I never read Lemony Snicket’s A Series of Unfortunate Events novels as a kid. A bunch of my friends did, so I sort of got the gist of the plot through them. Three orphan kids are adopted by the evil Count Olaf (which, I mean, come on, obviously we’re meant to assume he’s oafish) and are subjected to, well, a series of horrible events.
The Netflix original series sees us accompany Violet, Klaus, and Sunny Baudelaire as they attempt to navigate the tyranny of foster care, forever hounded by Count Olaf, a man after their apparently huge inheritance.
The series is handled with a grimly humorous tongue-in-cheek through the vehicle of Lemony Snicket (a character played by Patrick Warburton) narrating the children’s misfortune. The three children, however, are all deftly equipped to deal with the inept foes that try to ensnare them throughout. Violet, the oldest Baudelaire, has a knack for mechanics and problem-solving; Klaus, her brother, is a bookish boy who has a seemingly endless wealth of literary knowledge; and Sunny, their infant sister, has very sharp teeth, which she uses to bite through ropes, rocks, and wood as well as carve out objects for her siblings’ use, like keys.
I can see why the story is appealing, and for a children’s audience it must have been ground-breaking in its decidedly depressive take on the subject, but, as a television show geared towards a larger range of audiences, it doesn’t quite stack up.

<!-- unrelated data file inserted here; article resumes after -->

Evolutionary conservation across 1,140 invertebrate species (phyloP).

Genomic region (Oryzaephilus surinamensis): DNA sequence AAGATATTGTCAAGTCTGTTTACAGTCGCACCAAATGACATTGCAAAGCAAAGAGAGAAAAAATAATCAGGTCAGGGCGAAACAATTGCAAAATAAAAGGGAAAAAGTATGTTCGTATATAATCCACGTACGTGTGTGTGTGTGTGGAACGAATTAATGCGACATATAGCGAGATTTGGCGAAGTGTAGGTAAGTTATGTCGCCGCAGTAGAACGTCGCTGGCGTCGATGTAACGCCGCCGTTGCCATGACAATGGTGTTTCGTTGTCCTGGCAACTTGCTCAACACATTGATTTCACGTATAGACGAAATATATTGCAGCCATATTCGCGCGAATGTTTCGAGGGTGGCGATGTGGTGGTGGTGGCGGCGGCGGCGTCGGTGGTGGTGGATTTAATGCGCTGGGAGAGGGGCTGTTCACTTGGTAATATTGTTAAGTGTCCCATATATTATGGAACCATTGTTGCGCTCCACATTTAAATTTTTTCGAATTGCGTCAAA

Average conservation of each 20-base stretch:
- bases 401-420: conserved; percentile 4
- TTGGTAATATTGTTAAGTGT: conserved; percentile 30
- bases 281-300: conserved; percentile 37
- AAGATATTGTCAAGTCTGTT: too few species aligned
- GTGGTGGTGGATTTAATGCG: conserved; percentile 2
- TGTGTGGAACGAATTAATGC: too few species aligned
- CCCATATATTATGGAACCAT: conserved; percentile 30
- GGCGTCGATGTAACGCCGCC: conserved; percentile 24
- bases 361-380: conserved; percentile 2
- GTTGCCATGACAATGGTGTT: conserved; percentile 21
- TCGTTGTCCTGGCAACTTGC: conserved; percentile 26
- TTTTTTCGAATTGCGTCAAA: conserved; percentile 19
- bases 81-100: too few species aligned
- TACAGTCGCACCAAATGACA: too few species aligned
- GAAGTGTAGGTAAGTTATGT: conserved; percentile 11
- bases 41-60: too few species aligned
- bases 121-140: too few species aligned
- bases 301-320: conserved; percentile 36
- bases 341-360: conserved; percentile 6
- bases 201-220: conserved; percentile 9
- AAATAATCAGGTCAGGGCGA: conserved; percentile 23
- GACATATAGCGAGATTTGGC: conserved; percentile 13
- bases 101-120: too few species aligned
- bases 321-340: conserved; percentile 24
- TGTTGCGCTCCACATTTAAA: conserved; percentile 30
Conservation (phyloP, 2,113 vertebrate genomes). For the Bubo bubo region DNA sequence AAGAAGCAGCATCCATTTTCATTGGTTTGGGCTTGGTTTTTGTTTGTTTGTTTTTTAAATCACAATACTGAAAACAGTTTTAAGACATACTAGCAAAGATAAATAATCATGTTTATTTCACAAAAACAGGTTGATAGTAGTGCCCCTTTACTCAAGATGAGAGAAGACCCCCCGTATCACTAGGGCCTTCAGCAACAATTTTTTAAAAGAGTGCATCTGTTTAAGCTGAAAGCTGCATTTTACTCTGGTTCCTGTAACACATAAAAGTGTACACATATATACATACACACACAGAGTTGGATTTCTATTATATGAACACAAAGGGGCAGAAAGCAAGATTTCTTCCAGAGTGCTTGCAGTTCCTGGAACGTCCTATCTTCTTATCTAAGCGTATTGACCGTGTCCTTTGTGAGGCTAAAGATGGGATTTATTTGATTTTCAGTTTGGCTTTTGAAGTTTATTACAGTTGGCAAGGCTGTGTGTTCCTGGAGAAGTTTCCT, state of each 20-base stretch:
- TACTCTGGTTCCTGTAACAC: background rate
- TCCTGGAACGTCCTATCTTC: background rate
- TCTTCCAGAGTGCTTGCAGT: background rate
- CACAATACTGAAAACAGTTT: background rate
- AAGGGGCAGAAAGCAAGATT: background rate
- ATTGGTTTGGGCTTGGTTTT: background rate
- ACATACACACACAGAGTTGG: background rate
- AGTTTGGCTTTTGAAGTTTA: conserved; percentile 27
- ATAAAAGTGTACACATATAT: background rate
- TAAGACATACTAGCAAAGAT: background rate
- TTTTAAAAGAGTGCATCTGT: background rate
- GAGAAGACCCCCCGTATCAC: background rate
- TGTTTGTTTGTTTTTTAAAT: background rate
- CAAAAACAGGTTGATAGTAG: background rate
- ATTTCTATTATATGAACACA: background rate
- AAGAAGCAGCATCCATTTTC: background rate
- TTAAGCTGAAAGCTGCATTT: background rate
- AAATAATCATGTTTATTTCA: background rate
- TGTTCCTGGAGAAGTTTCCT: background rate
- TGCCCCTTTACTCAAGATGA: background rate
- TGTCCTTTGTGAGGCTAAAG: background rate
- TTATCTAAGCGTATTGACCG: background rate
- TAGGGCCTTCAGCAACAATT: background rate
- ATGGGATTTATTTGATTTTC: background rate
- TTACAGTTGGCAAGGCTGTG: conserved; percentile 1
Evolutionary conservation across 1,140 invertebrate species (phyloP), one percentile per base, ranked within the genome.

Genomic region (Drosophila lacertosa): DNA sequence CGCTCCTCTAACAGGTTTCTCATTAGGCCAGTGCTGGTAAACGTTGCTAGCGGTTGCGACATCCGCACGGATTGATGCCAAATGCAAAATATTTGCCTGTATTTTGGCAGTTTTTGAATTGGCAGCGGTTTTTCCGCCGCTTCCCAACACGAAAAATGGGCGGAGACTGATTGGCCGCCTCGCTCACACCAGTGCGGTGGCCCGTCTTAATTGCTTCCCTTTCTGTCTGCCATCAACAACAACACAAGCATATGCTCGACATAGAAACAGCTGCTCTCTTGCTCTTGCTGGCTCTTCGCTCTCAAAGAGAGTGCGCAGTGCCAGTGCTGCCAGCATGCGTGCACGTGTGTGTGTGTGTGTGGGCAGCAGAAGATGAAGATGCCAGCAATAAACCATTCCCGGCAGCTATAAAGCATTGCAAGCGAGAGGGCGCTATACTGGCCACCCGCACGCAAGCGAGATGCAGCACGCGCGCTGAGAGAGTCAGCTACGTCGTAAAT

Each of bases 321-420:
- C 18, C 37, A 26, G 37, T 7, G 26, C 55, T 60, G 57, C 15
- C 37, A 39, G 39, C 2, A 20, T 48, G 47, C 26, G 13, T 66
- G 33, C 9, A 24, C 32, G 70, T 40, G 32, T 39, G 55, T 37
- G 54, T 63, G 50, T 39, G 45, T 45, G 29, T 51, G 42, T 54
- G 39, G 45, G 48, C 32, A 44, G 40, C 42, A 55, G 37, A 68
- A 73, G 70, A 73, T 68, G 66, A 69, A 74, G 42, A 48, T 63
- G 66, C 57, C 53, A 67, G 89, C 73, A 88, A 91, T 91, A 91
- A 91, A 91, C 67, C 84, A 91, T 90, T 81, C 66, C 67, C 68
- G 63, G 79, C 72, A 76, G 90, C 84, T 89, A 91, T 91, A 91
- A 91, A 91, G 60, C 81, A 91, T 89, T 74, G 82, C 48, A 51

There are three reasons for this.
The first is Neil Patrick Harris.
Harris is lovely. He can sing. He’s a good comedy actor. He is, I imagine, a marketer’s wet dream: appealing to virtually every demographic. He’s not a villain though. Particularly not in this series, because although he often does have villainous monologues, and the colour palate does scream “This is the bad guy!” he just doesn’t act the part. He doesn’t commit.
He’s either the most incompetent villain ever created (something the Baudelaires point out often), or he’s just not that bad. We’re told he’s bad, though, often and repeatedly, which makes it jarring when his behaviour doesn’t quite stack up to the evilness of his overt description.
The same goes for K. Todd Freeman’s character of Arthur Poe, a banker. He is just as incompetent a social worker as Olaf is a villain. Always bumbling and flustered, the man never seems to get anything right, even when the Baudelaires (seeing through the fog of deception) tell him straight-up, “Hey, there’s a psychopath following us intent on taking our fortune.”
It could be funny if it was satire. But it’s not really, since the narrative never goes deeply enough into any topic other than the transplanting of the Baudelaires from one foster family to another.
Where does this leave us? With a series that’s kind of unfortunate but only in the sense that, after a whole season, I don’t really care about any of these characters.
Olaf will always be incompetent, Violet will always be crafty and inventive, Klaus will always have a literary reference at the ready, and Mr. Poe will forever be clueless.
There are also many sub-plots which are uninteresting, only because they’re executed with the same kind of nonchalant air of the main plot, and never really go anywhere.
Maybe the final episode will wrap things up nicely, but I don’t have high hopes.